Night of the Living Dead's Copyright flub is an important lesson in brand identity.

A Lesson in Brand Identity

George A. Romero and John Russo created one of the most successful horror film series of all time. Their creation, Night of the Living Dead, is a classic horror movie that transcends genre, film, and culture, and spawned one of the greatest brand identity lessons in film history.

Night of the Living Dead, originally titled Night of the Flesh Eaters, was renamed by distributors to differentiate it from another recent film, The Flesh Eaters. The name change came late in the process so the film’s opening title card was skipped over, which omitted the copyright information. Unfortunately, under the Copyright Act of 1909, the first public release of a work must have a copyright notice on it or it is considered public domain. George A. Romero and John Russo received next to nothing for their work due to the omission, while the distribution company received almost all of the $30 million profit.

“The Living Dead” vs “The Dead”

Responsible for one of the most popular horror films of the era, Romero and Russo had creative differences to workout after the breakout hit. Romero, an indie filmmaker at heart, wanted to take his films in the direction of social commentary and trend highbrow entertainment. Russo wanted to build on the film’s commercial success and take it in the slasher direction of contemporary horror. The two agreed to part ways and make their own films. From a branding standpoint this was Coke vs Pepsi. Two filmmakers building off of the same story but in opposite directions. Romero followed up Night of the Living Dead with another hit, Dawn of the Dead. Russo followed Night of the Living Dead up with cult classic, Return of the Living Dead.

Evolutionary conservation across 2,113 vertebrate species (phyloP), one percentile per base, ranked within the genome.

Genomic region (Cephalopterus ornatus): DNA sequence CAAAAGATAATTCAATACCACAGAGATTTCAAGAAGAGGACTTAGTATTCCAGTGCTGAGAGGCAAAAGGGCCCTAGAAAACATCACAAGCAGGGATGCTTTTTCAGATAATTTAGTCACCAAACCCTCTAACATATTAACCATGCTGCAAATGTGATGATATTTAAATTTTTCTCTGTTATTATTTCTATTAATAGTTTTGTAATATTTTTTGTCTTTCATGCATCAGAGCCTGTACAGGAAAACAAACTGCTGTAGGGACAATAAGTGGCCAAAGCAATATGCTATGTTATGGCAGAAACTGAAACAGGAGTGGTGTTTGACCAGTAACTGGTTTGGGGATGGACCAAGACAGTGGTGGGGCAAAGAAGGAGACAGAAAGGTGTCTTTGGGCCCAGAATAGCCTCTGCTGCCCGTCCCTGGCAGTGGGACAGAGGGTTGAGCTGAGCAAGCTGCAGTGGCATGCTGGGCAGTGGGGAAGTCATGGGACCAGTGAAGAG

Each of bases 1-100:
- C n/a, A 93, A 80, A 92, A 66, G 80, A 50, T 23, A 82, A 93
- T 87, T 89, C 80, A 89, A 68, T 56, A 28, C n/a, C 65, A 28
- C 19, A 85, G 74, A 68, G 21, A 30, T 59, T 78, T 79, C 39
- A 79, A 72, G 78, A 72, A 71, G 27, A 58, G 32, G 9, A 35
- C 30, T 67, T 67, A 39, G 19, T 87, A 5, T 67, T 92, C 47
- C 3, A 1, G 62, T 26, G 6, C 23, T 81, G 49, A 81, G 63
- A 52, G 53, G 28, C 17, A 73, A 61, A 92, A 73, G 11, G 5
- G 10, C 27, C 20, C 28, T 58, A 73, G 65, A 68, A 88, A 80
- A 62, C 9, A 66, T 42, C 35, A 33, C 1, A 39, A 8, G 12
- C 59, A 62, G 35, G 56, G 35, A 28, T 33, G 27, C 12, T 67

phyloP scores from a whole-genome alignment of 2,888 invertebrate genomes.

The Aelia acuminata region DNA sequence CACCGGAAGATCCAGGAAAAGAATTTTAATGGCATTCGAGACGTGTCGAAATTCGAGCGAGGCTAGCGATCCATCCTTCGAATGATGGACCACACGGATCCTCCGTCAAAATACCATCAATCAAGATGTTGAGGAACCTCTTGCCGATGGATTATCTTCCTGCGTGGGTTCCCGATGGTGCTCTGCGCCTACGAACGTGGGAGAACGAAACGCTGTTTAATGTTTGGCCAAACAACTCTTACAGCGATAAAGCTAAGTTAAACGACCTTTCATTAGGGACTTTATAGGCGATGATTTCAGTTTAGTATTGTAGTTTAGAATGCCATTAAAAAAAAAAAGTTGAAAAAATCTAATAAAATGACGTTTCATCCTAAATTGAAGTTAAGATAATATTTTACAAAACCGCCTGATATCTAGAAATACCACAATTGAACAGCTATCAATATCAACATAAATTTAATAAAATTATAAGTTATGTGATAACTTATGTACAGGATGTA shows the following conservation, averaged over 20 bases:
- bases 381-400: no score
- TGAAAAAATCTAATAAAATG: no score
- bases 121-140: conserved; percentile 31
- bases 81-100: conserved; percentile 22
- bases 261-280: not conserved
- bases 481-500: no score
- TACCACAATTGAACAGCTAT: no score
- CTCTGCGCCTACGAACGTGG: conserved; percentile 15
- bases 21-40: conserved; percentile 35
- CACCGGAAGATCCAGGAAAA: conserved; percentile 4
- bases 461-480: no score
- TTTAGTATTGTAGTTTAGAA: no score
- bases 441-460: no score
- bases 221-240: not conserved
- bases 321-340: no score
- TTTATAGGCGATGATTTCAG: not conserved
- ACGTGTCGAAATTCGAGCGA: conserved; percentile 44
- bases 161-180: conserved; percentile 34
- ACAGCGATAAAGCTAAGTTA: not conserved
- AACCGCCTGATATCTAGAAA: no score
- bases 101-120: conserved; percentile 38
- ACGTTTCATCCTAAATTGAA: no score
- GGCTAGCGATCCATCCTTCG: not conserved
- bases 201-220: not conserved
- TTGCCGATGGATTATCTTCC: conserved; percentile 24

Each film was a sequel to the 1968 film, but was different in almost every way from its counterpart. Russo moved his brand in the direction of campy, b-movie style horror. His vision of the “Living Dead” brand became a series of popcorn flicks – movies you didn’t have to think hard about. Romero took his now trademark social commentary to the next level. He took a genre that would become known for gore and made a statement with his films. His brand of “Dead” franchise films was more highbrow, similar to independent arthouse films.

Brand Identity

The chief lesson to be gained from these screenwriters is a brand can move in different directions and remain successful. In the way a film can be a social commentary on class and also a grindhouse horror fest, a car dealership can be marketed as a fun place to shop for a quality bargain or a classy locale to purchase high-end machinery. A pizzeria can be branded as a fun, family restaurant or a local, ingredient-first dining experience.

Quantifi Digital pours hours into market research and provides everything your company needs to decide how to present yourself to a consumer. We also provide the creative and delivery to ensure your message gets through to the right audience and in the right way. Let us help you make the decision – John Russo or George A. Romero.